Twenty-three years later, Collins is still with C-SPAN--now its corporate vice president and general counsel. He also has served as the "Inside Non-Profits" columnist for InsideCounsel (formerly Corporate Legal Times) since the early 1990s.
Q: Not many GCs have been in their positions as long as you.
A: When I started at C-SPAN, I thought it was temporary until I got out of law school. But it was a natural step to become GC. It wasn't a powerful corporation or law firm, but by this time, I had seen enough of my friends do things they weren't happy with. My lawyer friends were telling me I had the best legal job around. So I stuck with C-SPAN.
Q: Tell me a little about the work you do as GC of C-SPAN.
A: As the only lawyer, I am responsible for the corporate organization--bylaws, articles of incorporation and election of officers. I maintain tax statuses, deal with conflicts of interest and whistleblowers. I handle all of the contract work, which involves all the agreements with all the distributors. We now have a radio station, and there are a lot of FCC obligations.
I am also the chief representative to the government. We have taken on a few issues on cable regulation. We have taken positions on First Amendment issues, such as indecency rules.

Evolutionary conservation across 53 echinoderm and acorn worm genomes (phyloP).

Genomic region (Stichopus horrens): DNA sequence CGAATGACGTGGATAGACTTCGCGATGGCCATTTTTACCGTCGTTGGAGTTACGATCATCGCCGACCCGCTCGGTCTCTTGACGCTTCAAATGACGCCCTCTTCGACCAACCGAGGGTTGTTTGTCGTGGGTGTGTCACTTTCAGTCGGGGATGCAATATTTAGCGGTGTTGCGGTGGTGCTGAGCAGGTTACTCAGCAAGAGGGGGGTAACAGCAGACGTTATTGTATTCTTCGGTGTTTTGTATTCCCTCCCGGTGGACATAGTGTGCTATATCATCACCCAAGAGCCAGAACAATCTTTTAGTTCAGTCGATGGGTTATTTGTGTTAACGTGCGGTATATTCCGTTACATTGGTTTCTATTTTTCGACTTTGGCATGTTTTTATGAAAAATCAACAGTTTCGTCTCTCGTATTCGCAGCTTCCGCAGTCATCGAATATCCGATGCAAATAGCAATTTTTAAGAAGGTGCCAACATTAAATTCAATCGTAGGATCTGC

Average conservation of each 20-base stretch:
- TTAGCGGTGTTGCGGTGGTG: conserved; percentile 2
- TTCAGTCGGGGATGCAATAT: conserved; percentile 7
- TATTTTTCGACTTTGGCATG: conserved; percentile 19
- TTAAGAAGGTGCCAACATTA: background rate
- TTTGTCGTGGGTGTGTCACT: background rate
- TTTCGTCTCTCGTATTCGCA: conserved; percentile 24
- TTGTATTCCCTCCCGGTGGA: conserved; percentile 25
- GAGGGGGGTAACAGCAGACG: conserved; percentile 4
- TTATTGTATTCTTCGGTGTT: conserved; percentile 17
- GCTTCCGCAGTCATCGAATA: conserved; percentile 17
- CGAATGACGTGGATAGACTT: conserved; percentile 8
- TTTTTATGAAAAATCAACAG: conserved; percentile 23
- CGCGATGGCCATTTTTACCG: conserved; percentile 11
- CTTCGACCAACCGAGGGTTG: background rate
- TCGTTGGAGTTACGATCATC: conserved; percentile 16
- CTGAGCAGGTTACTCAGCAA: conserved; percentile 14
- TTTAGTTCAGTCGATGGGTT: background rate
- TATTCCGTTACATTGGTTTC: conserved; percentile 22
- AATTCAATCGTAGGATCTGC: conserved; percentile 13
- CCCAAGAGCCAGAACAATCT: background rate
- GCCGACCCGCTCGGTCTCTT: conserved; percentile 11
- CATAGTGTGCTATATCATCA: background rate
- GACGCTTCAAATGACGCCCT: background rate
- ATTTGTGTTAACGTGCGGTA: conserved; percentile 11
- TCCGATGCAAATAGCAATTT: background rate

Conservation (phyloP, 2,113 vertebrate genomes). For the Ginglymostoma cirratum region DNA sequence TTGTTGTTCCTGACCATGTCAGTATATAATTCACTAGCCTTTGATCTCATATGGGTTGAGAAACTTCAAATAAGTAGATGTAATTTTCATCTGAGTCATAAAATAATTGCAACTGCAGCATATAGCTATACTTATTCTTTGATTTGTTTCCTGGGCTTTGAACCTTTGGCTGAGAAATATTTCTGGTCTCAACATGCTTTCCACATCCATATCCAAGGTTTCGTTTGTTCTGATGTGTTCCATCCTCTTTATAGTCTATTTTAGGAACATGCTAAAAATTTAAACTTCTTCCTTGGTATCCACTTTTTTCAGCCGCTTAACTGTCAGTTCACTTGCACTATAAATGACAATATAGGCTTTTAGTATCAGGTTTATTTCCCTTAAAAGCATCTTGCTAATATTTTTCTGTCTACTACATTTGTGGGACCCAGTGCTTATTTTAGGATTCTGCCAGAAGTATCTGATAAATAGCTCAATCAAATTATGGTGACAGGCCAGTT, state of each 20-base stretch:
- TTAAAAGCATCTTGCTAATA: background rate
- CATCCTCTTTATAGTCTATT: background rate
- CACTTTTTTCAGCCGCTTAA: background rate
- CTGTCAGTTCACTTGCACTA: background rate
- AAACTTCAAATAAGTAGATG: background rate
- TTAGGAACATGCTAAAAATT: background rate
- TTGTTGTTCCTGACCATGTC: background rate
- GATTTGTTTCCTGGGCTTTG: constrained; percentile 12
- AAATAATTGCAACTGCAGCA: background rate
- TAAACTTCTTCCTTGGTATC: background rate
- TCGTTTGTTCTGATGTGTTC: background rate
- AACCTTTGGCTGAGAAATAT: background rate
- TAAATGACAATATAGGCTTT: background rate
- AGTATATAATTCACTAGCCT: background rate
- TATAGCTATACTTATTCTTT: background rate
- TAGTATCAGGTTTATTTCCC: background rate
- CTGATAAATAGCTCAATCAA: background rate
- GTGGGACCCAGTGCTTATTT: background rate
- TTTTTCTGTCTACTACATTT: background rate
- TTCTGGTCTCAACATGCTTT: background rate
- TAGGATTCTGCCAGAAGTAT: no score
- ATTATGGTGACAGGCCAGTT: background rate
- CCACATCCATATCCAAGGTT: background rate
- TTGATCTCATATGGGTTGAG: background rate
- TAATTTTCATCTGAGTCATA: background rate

Q: How has your department evolved over those years?
A: We've never had more than a one-person legal department. We don't need one. I am surprised; I thought by now we would have one. It's incredible what the Internet can do for someone like me. If I can't find what I need on the Internet, I can always find it through my colleagues.
I am unique in being a one-person department at a non-profit--my colleagues are not single-lawyers. We can get by with me offering day-to-day advice. When I need help, I hire outside counsel.
Q: What is most challenging?
A: Getting people to take my advice. That's true of all lawyers. I am the only one here with a law degree. I am supposed to be the trained and knowledgeable expert, and when people would ask me a legal question, I would tell them the answer. And sometimes, they don't see it that way. At first, I was shocked. I had to adjust to the fact that the lawyer's word is not always the final word.